In the state of Idaho kindergarten is not mandatory, and most programs that are offered are only half-day, which is something that could soon change to a full-day of learning.
Governor Brad Little’s K-12 Education Task Force creates a list of recommendations and members are continually narrowing it down until they vote on which to pass on to Little.
One proposal sparking a lot of excitement among educators is greater opportunities for optional all-day kindergarten.
A.H. Bush Elementary first grade teacher, Maria Cortez, being one of them.
“They come better prepared from kindergarten with the basic skills of being able to sit quietly, being able to hold a pencil, being able to use their scissors to cut and to glue. Learning to work well with other people, we don’t have to focus so much on that, and we can focus on their reading skills and writing skills as a first-grade level to help prepare them for the rest of their education,” said Cortez.
Cortez has been teaching for 23 years and says that she’s always been able to notice the impact kindergarten makes on a child.
“When a child doesn’t come prepared with that, we are going to work with them we’re going to do everything we can. We try to get support into the classroom but it’s an extra challenge for us as educators but not only that but most importantly it’s a challenge for the child who is trying to play catch up,” said Cortez.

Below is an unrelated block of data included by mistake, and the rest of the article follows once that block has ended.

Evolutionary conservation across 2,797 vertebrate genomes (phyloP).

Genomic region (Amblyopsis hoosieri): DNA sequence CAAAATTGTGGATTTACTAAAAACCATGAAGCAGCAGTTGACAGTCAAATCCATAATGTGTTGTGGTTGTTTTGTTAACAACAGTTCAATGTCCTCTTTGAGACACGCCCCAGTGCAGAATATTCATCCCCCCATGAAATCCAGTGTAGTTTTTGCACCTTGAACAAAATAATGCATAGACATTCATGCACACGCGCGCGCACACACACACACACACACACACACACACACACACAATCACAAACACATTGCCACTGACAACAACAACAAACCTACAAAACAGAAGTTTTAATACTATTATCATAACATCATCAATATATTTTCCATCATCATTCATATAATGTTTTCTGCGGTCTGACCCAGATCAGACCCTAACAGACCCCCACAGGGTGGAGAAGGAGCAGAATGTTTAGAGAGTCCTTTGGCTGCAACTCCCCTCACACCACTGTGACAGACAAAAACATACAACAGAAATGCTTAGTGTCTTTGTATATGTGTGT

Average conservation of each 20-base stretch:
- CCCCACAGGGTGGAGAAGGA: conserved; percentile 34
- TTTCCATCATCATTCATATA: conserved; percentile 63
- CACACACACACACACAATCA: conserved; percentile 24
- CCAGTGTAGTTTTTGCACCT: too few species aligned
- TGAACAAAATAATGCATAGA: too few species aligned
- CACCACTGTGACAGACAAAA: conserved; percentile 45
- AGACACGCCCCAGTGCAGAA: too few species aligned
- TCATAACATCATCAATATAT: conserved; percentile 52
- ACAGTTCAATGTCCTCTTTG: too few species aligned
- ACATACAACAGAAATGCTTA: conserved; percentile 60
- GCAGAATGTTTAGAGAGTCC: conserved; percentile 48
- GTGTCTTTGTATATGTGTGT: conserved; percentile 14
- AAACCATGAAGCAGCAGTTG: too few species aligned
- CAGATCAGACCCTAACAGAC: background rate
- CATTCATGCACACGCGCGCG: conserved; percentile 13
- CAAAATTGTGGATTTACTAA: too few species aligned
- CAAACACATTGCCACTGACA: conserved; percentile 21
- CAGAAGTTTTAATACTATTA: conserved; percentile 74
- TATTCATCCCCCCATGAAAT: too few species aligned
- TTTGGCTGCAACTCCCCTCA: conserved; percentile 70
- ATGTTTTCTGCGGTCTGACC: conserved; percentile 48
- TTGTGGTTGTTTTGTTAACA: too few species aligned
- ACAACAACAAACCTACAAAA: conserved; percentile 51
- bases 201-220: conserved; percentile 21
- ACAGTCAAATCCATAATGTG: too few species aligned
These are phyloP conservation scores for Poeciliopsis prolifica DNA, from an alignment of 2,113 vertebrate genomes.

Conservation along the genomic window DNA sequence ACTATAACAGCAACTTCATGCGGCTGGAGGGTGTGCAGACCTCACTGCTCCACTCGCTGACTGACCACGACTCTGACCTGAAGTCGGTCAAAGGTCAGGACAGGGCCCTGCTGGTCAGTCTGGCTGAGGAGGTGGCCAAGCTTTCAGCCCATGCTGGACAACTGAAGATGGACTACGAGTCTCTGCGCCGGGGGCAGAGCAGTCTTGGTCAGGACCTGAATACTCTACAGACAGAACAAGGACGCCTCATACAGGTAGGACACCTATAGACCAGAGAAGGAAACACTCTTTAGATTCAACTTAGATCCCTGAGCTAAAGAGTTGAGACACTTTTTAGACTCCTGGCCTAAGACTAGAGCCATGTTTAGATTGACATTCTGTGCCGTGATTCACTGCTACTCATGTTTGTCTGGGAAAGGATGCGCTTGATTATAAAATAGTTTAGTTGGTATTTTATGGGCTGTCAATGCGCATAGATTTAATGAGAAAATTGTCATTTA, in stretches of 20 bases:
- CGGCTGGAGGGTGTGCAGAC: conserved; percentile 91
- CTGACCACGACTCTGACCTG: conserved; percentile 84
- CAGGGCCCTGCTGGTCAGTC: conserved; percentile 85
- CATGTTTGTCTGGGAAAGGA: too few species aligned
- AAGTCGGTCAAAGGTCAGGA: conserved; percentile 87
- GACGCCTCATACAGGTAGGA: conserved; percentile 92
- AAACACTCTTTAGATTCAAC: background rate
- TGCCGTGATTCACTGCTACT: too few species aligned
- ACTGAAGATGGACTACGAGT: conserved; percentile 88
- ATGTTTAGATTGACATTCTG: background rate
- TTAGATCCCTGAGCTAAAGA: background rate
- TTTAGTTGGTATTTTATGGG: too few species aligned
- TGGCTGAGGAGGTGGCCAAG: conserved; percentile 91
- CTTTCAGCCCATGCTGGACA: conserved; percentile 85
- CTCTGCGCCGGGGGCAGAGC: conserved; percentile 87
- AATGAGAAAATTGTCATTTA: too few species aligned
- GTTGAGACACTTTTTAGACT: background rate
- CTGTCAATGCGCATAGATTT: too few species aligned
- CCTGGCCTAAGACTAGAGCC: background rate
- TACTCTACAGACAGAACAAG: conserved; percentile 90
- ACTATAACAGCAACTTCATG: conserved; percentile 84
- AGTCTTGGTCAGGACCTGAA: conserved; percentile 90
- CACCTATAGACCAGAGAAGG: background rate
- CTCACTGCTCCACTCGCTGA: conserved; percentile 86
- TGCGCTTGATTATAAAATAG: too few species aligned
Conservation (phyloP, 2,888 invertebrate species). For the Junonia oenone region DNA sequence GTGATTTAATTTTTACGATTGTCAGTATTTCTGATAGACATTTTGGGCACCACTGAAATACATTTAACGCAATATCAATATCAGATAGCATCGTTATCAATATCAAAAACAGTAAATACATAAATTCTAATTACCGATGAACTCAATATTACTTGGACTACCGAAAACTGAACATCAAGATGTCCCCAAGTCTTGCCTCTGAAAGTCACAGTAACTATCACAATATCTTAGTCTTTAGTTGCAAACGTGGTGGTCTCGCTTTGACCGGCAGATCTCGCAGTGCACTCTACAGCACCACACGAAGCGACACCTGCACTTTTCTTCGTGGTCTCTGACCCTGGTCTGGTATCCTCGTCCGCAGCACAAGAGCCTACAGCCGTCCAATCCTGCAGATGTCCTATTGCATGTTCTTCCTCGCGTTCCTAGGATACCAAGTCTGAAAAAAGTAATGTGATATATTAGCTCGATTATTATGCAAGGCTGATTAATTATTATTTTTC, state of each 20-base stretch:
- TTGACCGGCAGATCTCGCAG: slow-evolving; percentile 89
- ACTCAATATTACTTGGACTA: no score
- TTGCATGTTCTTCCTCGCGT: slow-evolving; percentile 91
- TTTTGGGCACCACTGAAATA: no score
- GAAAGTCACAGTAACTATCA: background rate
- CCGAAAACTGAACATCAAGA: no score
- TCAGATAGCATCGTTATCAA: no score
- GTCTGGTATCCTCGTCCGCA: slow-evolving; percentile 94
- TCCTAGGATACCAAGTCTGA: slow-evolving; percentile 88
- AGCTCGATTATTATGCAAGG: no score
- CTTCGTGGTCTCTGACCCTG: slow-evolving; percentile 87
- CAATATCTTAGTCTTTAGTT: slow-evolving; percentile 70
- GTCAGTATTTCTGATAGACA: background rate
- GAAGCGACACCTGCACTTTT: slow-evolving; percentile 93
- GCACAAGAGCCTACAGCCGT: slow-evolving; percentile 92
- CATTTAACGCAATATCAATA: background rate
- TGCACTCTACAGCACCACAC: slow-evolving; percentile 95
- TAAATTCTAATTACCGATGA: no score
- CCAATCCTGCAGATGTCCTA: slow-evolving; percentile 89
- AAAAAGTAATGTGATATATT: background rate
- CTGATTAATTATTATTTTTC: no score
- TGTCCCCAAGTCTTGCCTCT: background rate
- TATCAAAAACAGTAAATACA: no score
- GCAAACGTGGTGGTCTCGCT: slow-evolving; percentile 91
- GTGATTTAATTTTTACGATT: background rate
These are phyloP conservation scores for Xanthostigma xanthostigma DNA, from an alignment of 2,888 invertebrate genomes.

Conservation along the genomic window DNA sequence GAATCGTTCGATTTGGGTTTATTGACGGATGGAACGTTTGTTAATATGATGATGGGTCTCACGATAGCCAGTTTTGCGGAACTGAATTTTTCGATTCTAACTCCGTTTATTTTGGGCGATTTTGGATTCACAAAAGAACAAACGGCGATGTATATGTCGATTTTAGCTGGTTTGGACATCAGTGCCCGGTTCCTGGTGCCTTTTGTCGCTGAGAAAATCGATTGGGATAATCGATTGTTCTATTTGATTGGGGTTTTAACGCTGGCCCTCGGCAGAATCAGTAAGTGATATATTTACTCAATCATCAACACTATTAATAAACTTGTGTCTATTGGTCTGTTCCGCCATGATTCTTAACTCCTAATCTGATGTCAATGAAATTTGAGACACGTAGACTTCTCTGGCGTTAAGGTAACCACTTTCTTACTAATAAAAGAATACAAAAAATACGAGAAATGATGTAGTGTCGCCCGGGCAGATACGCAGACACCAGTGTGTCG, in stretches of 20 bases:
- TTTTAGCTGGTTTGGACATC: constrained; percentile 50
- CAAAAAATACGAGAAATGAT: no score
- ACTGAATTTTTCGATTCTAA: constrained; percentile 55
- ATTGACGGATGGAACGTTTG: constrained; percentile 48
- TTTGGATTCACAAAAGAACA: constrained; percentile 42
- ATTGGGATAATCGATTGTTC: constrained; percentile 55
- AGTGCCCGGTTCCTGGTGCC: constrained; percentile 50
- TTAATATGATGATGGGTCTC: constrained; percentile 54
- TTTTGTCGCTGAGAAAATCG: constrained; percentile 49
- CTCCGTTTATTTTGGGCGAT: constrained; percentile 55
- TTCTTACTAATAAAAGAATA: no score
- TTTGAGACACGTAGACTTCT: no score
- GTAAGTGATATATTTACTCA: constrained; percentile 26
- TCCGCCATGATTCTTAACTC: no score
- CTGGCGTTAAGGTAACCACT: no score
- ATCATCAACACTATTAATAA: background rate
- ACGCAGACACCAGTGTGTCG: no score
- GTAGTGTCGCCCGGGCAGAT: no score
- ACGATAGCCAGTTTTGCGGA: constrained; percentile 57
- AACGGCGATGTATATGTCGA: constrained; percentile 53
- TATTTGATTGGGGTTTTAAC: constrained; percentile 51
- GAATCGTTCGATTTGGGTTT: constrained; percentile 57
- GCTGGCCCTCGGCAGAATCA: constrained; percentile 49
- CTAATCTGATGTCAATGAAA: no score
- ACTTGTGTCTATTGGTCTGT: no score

The class teaches kids as young as five-years-old to develop essential skills for future success.
Joshua Newell, principal of a.H. Bush elementary, a school that only offers all-day kindergarten to their students, has seen the impact the extra hours can make.
“They would forget the next day, I mean kindergartners are five-years-old. So as they go home, they get to doing their own thing and playing and having fun, and they forget. The next day we’d have to come back, review, which there’s some of that anyway, however, with the full day here, we feel like we get to fill in those holes, and do a better job at it and help our kids more, because that’s really what we’re all about,” said Newell.
Cortez says that students in kindergarten are at the age where most learning occurs and that the interaction they receive is also great for their language and vocabulary development.
The K-12 Education Task Force is scheduled to vote on the final list on November 4th.